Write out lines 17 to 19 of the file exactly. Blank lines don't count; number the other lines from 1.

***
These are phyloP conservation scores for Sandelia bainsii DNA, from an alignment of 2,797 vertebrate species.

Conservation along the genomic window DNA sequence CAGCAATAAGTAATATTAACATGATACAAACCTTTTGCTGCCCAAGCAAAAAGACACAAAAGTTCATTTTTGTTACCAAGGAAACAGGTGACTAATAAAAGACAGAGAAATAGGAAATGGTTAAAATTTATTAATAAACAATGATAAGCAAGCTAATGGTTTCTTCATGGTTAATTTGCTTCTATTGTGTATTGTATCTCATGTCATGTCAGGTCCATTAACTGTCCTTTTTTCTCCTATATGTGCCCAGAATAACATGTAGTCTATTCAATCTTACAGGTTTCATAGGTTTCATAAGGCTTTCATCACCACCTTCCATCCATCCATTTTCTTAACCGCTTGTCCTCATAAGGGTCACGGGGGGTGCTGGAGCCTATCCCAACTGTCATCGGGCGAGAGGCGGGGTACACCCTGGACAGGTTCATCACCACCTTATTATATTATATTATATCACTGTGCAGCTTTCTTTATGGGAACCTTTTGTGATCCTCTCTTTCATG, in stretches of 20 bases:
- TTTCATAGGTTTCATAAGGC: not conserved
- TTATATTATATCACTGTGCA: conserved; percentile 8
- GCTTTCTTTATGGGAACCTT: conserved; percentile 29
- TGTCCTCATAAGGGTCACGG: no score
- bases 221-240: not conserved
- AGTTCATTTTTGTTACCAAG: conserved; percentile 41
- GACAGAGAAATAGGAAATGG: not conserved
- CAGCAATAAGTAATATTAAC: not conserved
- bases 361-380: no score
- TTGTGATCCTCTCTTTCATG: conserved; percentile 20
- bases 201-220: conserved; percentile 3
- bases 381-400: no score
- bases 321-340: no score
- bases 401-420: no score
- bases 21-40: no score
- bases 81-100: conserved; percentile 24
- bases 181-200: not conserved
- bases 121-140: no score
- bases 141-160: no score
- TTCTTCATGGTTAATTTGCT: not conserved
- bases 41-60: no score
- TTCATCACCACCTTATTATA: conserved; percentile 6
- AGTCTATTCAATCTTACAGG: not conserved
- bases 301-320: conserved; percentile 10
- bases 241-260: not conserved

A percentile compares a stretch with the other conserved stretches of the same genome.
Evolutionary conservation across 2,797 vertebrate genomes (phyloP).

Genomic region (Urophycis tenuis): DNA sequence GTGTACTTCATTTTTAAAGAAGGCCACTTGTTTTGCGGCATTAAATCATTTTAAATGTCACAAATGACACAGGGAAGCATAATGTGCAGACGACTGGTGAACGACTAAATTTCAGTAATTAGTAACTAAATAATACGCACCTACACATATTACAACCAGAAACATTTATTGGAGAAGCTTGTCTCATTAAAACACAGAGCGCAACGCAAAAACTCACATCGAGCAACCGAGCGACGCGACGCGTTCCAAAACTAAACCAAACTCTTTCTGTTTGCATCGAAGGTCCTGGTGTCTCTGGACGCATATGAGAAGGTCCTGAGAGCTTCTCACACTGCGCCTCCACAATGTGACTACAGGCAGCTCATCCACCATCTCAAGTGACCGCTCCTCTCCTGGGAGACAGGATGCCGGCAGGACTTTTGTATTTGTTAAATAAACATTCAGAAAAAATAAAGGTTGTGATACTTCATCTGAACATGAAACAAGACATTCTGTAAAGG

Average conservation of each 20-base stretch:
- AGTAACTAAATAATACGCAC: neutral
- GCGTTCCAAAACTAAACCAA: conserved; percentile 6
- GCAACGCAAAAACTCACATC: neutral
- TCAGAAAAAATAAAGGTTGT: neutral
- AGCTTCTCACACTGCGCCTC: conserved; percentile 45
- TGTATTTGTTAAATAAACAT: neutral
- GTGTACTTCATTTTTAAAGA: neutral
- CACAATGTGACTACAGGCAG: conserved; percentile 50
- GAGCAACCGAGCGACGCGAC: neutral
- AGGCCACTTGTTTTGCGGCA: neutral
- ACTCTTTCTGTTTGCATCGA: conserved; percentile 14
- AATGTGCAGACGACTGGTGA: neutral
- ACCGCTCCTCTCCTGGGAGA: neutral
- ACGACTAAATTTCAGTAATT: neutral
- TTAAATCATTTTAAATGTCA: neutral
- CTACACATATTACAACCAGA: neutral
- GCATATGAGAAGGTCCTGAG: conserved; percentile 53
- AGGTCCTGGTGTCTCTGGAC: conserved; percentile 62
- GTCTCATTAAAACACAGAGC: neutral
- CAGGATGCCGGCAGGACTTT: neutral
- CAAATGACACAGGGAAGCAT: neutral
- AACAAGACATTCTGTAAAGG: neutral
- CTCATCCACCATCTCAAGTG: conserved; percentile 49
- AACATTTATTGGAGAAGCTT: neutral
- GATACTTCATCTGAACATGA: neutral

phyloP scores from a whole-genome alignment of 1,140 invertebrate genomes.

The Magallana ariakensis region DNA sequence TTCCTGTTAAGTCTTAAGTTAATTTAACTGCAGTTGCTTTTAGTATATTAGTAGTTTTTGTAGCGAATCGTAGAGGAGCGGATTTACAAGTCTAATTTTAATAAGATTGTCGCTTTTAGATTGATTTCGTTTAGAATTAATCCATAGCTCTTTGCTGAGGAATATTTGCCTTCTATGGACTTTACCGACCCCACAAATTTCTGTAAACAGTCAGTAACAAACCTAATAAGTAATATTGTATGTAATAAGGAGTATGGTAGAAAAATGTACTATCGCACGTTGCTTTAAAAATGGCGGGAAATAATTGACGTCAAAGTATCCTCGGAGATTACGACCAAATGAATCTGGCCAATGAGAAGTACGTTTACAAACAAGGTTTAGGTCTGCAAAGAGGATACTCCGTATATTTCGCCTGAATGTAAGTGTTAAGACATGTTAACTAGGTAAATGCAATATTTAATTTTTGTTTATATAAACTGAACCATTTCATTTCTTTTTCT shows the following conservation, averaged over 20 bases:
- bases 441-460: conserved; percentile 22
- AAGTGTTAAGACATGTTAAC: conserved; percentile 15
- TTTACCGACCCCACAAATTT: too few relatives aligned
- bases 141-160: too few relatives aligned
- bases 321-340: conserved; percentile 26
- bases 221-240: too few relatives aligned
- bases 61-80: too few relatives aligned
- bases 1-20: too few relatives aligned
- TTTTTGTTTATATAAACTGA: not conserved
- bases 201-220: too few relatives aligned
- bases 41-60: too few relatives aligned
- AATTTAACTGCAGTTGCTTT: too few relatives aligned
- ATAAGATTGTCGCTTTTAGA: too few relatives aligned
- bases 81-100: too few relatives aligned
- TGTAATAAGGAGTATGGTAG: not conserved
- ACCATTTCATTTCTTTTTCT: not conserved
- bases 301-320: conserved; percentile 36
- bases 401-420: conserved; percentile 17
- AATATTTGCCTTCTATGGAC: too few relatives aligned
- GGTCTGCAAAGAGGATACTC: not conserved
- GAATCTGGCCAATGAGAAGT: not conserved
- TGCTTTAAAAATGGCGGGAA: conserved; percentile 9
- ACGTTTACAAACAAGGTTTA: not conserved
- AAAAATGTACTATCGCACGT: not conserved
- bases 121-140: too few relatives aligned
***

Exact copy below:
- bases 21-40: no score
- bases 81-100: conserved; percentile 24
- bases 181-200: not conserved